Developers should be well aware of the different programmability characteristics of COALESCE and ISNULL, and should be careful not to draw any general conclusions about performance from hearsay or from isolated observations.
Personally I always use COALESCE both because it is compliant to the SQL standard and because it supports more than two arguments. Also I have yet to write a query that uses an atomic subquery as one of the possible outcomes of CASE or COALESCE, so the obscure scenario where performance can matter has not been a concern to date.
Take an inventory of your T-SQL codebase to see if you are using one or both functions consistently.
Test some of those scenarios to see if using the other function will work better (particularly cases where the result is a subquery or function call).
Gosh... be careful folks. Using a While Loop to test like this makes things come out pretty darned equal because most of the time is spent calulating the next value of @X. Try something like this instead and see that ISNULL is actually twice as fast as COALESCE in some cases especially in the NULL/NULL case.
DBCC DROPCLEANBUFFERS; DECLARE @a VARCHAR(5), -- = 'str_a', -- this line changed per test @b VARCHAR(5), -- = 'str_b', -- this line changed per test @v VARCHAR(5), @time DATETIME; SELECT @time = GETDATE(); SELECT TOP (1000000) @v = coalesce(@a, @b) -- Change to ISNULL for other half of testing FROM sys.all_columns ac1 CROSS JOIN sys.all_columns ac2 ; SELECT DATEDIFF(ms, @time, GETDATE()); ;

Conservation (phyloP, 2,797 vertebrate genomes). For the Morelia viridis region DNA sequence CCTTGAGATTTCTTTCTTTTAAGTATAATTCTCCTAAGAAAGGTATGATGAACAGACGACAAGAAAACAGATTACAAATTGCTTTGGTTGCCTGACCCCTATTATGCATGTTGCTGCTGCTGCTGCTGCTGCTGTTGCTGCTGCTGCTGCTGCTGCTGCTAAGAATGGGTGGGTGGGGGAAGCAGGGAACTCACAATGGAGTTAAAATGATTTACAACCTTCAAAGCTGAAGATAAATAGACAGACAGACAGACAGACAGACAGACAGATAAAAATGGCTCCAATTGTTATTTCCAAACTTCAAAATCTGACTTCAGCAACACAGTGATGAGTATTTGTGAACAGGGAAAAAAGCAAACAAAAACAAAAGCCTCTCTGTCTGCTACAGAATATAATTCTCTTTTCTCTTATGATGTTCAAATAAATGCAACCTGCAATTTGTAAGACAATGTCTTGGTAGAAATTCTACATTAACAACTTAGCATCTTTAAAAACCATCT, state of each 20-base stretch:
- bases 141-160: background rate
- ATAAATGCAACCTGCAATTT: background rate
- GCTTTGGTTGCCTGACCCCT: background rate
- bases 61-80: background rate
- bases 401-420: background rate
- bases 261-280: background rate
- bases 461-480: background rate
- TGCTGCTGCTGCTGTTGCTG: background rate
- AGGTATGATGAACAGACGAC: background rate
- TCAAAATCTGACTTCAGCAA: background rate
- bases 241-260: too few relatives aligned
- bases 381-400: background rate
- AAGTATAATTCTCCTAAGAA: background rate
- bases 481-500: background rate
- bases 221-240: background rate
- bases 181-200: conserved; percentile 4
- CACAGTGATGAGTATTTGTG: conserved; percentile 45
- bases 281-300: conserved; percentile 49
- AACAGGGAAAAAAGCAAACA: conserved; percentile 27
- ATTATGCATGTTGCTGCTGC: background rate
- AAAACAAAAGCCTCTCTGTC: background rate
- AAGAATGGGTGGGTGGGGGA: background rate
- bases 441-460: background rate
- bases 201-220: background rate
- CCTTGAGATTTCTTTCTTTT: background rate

Thnaks for the explanation. I always wondered if there was much of a difference. I use ISNULL mainly because I'm using it in the same context as when I use != null in code to set a default value. Plus it's less typing and the word coalesce is a pretty uncommon and one I've never had the chance to use in conversation (even with coders). Since there isn't much to worry about I suppose those reasons are good enough. Thanks.
Thank for the article, Aaron. Although I personally prefer COALESCE because it's the ANSI standard, I've found ISNULL is a better alternative in order to control nullability when using SELECT...INTO.
One minor clarification is that ISNULL can return NULL. Nullability with ISNULL is determined by the nullability of the second function parameter unless the first parameter is non-nullable (which of course eliminates the need for ISNULL).
SELECT ISNULL(NULL, NULL) AS Col1 --int NULL ,ISNULL(NULL, 1) AS Col2 --int NOT NULL ,ISNULL(NULL, CAST(NULL AS int)) AS Col3 --int NULL ,ISNULL(1, CAST(NULL AS int)) AS Col4 --int NOT NULL INTO dbo.IsNullExample;